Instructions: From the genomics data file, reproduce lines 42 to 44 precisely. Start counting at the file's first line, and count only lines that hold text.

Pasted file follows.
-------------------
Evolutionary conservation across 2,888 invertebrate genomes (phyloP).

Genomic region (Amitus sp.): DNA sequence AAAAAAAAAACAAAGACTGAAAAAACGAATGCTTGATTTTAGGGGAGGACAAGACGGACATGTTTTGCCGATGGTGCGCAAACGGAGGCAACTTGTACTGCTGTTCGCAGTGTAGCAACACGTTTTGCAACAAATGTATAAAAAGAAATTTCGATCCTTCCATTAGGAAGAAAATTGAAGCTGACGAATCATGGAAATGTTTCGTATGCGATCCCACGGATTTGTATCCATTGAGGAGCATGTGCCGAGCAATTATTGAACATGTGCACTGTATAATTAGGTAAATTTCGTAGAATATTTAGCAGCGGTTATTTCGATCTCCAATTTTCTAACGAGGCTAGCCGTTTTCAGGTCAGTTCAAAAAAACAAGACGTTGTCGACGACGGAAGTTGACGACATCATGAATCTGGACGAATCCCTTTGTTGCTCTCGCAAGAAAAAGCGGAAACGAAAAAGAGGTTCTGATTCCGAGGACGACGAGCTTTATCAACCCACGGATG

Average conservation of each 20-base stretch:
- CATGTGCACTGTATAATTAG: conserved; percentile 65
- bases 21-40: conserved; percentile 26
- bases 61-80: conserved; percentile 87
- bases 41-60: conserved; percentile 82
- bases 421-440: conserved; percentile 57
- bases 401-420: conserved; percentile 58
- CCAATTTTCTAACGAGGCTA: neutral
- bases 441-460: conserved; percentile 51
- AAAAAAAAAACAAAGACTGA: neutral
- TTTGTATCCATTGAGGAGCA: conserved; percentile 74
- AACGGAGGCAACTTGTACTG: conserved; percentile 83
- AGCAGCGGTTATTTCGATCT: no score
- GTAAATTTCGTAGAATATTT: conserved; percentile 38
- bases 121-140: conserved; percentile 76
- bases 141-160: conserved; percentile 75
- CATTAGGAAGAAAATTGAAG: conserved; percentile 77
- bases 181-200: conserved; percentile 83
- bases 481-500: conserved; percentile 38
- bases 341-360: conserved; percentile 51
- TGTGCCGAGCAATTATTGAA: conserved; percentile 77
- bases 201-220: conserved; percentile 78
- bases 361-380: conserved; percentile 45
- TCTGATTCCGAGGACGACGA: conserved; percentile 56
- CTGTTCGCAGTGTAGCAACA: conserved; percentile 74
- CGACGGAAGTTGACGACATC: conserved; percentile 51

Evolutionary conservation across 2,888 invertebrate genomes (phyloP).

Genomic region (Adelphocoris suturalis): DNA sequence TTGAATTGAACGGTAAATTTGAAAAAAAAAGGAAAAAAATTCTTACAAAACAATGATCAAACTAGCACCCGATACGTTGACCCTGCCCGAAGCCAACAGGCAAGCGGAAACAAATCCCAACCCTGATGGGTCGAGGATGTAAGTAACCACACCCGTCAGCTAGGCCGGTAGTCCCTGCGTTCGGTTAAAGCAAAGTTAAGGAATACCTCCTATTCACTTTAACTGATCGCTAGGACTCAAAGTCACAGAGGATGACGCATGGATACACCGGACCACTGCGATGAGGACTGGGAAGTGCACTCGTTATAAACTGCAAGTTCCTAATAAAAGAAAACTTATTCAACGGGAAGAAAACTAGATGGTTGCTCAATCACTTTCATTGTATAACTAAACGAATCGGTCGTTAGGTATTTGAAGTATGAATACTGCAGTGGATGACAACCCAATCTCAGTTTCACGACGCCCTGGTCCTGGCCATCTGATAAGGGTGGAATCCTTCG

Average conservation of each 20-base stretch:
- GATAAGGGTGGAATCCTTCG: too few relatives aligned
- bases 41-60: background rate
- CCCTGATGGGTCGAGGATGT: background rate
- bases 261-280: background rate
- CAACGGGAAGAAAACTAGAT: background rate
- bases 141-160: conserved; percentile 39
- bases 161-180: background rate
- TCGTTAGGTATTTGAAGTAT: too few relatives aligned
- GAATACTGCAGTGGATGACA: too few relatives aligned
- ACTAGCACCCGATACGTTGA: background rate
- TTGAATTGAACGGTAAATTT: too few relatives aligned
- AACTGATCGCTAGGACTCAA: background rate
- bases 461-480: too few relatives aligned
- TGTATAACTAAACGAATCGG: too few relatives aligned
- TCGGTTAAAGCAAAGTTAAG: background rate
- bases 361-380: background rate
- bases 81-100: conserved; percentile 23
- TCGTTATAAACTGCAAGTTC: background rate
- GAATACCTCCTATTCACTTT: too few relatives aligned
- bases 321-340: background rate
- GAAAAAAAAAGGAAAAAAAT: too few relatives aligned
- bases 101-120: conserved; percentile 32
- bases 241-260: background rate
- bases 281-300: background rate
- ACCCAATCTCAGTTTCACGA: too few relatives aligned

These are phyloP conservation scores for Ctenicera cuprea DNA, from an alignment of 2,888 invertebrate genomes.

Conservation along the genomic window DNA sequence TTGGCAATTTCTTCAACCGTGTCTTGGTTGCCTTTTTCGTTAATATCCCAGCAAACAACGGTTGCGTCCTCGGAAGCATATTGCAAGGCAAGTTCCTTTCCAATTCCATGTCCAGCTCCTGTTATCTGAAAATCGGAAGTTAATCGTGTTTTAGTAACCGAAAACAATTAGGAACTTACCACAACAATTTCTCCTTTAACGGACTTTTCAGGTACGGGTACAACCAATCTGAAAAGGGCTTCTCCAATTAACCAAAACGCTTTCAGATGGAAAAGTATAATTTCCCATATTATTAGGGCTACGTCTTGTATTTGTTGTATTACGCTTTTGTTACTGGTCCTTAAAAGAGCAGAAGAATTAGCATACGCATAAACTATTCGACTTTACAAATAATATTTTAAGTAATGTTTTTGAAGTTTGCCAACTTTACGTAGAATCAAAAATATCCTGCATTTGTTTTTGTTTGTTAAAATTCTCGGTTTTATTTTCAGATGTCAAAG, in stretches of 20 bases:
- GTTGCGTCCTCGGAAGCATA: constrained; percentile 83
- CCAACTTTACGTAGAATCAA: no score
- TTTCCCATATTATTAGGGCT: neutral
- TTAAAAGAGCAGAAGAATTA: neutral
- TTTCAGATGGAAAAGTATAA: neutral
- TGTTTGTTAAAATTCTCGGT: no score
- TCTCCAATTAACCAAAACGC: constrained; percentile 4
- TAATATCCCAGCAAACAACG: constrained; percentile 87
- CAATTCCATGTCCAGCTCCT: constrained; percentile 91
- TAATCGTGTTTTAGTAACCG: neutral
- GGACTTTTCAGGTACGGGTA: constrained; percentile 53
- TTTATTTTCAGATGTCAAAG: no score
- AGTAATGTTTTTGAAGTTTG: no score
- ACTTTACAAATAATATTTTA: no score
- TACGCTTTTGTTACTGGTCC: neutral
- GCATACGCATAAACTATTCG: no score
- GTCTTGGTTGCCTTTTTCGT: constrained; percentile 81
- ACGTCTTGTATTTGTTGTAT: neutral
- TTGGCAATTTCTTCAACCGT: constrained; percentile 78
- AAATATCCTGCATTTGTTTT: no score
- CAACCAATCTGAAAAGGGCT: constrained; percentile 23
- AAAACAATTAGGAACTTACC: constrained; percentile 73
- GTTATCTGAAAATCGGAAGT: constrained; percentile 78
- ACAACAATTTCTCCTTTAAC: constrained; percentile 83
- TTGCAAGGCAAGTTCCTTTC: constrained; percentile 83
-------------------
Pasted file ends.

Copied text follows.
- TTGAATTGAACGGTAAATTT: too few relatives aligned
- AACTGATCGCTAGGACTCAA: background rate
- bases 461-480: too few relatives aligned